Otterhead Estate Heritage Update September 2013



1. Walled-in garden walls. The grant application has been postponed until October. The project would now include the internal retaining walls as well as the perimeter walls. If only the latter are restored, quite large areas of the gardens would still be closed due to safety concerns. Vegetation clearance is in progress so that contractors can assess the condition of the walls and the opportunity has been taken to reduce competing vegetation from the box hedging remnants in both of the gardens. Conservation of the walls of the glasshouses and sheds would be a separate project and restoration, besides funding, would need resources for maintenance to be in place. Laurel reduction has revealed the route of the cart road that led to a loading and unloading area outside the gardens.

2. Somerset Industrial Archaeological Society (SIAS). Recent fieldwork has included the hydraulic ram site and leat culverts. There has also been an initial brief tour of the walled-in gardens. An update on Otterhead is understood to be in the latest issue of the SIAS Bulletin.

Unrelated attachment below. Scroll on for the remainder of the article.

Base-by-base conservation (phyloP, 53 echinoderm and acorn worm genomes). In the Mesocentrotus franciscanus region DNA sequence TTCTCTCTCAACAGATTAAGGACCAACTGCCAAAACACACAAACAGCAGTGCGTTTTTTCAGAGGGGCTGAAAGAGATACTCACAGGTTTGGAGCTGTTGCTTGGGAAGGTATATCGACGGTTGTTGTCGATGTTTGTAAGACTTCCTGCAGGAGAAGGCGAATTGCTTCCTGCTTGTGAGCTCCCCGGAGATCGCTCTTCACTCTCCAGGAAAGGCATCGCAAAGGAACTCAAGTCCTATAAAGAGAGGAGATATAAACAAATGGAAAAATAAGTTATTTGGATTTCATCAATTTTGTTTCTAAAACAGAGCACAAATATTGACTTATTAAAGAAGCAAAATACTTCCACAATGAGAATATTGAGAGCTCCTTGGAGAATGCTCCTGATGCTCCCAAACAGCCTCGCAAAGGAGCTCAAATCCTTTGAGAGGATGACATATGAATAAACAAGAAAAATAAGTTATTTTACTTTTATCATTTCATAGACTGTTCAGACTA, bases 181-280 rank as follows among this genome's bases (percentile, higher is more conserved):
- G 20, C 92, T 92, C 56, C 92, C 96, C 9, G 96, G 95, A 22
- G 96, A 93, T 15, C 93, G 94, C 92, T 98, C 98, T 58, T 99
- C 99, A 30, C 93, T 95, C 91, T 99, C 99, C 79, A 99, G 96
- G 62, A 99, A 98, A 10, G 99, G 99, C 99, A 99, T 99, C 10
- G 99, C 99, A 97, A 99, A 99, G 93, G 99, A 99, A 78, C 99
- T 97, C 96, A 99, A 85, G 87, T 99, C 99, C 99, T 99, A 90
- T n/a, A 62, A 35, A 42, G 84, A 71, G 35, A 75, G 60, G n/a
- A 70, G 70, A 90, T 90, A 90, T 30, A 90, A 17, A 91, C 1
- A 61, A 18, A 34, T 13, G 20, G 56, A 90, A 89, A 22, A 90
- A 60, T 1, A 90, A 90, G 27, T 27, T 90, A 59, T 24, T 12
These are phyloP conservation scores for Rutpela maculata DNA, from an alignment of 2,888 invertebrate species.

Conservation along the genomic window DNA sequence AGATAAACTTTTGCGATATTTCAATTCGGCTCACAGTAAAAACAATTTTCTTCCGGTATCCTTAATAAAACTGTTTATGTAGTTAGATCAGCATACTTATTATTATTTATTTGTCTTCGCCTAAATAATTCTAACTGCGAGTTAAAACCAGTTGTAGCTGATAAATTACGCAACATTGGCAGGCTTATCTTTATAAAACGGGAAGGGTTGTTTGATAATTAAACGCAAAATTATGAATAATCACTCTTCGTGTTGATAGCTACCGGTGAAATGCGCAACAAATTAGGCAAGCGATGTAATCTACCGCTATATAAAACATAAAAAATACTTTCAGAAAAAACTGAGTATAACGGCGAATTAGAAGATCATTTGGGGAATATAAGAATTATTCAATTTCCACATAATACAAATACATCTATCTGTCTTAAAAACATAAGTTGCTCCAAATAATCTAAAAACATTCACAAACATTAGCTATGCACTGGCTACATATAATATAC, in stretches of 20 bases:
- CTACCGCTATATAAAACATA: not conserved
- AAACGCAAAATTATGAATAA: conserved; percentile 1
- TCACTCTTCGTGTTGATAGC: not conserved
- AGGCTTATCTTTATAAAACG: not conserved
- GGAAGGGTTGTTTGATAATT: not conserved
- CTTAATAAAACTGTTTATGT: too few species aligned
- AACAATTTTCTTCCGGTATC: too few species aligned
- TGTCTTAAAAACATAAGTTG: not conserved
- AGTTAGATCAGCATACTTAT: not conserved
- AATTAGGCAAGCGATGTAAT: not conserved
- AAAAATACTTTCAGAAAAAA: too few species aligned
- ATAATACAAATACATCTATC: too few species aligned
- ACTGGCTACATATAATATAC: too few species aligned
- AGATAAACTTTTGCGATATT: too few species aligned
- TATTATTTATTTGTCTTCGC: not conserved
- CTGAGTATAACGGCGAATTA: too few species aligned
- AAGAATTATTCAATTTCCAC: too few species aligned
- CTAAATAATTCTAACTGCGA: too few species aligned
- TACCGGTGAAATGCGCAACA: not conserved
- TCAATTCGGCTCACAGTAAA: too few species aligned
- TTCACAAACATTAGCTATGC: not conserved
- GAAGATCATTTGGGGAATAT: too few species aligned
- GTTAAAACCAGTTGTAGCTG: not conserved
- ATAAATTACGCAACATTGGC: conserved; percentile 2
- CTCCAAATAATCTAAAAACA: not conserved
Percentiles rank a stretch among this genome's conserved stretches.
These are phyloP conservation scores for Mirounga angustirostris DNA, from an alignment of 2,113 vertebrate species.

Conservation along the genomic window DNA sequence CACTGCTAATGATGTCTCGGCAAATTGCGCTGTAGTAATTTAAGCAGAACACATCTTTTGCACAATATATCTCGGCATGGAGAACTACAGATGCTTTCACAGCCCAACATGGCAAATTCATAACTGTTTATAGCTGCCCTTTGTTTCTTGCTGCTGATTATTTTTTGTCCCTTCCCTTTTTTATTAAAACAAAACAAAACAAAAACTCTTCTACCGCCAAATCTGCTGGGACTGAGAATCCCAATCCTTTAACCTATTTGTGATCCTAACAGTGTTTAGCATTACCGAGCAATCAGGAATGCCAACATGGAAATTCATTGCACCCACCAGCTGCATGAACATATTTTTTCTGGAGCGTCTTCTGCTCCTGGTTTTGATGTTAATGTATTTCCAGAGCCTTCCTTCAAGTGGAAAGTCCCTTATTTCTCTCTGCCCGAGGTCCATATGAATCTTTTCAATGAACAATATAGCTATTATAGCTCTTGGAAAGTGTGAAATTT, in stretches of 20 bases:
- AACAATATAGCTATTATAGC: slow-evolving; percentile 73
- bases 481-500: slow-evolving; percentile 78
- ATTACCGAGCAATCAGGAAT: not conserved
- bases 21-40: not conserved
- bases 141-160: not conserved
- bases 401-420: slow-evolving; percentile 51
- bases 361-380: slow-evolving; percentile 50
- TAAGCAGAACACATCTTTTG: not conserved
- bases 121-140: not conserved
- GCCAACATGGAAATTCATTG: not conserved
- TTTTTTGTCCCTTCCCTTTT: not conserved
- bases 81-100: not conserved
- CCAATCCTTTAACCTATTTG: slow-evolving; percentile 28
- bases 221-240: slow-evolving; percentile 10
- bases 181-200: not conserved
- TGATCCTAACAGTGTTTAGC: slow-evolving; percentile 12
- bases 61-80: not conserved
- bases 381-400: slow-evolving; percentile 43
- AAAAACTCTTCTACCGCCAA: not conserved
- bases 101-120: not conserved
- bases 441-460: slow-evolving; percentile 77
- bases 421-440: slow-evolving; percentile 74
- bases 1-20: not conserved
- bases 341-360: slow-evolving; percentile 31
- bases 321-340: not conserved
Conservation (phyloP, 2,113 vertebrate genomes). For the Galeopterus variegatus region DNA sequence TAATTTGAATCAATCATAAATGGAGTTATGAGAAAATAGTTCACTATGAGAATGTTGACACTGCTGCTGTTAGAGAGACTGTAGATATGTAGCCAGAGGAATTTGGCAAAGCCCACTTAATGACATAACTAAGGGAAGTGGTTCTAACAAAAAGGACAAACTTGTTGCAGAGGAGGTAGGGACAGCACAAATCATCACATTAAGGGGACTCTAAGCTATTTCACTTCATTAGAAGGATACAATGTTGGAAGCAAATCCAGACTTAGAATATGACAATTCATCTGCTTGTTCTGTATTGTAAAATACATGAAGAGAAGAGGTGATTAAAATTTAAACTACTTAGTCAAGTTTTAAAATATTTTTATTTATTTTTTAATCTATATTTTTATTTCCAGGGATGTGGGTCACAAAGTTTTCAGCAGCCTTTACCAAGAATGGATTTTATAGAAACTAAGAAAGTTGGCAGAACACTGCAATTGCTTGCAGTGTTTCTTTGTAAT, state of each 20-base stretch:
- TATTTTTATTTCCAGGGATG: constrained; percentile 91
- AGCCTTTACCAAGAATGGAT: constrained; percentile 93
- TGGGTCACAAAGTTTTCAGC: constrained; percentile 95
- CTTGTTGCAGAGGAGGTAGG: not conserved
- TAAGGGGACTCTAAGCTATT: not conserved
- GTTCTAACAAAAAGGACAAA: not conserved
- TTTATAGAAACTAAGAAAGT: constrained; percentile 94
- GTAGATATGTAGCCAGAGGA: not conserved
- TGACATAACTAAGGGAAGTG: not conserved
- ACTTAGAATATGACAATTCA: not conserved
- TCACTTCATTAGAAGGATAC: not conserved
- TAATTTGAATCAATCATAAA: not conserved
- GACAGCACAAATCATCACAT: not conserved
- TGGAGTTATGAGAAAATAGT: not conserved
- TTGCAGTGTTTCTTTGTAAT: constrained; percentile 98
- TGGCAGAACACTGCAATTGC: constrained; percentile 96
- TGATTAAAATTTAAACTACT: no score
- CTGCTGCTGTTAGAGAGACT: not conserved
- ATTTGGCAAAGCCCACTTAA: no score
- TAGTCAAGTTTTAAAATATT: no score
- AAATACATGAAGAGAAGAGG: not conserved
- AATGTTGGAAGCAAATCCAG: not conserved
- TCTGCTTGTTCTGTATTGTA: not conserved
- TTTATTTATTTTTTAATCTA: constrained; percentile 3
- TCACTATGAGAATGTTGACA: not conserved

3. House Leat. Further work has been carried out building on work carried out by Somerset Rural Youth Project teams and SIAS members.

4. Water Pipelines. Vegetation reduction has been carried out where one of the pipelines crosses the House Leat.

5. Heritage Rhododendrons. The flowering of the Asiatic forms of rhododendron at Otterhead was delayed by more than a month but the late flowering North American forms flowered more or less at their normal time thereby compressing the flowering season. Some Victorian hybrid rhododendrons were unfortunately cut down to ground level before the Estate Trust lease was signed; the ensuing shoots have been carefully monitored and halo clearing carried out to reduce competition, improve light and encourage flowering. Three of the hybrids are known to have survived as they have flowered but much patience is required: a large specimen of what is believed to be ‘Lady Clementine Mitford’ cut down in 2006 has still not flowered and no flower buds have been formed for 2014. Storm damage revealed flowers of ‘Gomer Waterer’. It has presumably flowered every year but has been completely hidden except from above. Both of these Victorian rhododendrons (introduced in 1870 and 1900 respectively) are the only known specimens at Otterhead.

6. Otterhead House. SIAS fieldwork has located what is believed to be the wall of the ‘new’ dining room and parch marks seen and photographed indicate the walls of the drawing room.

Roy Coombs   16 September 2013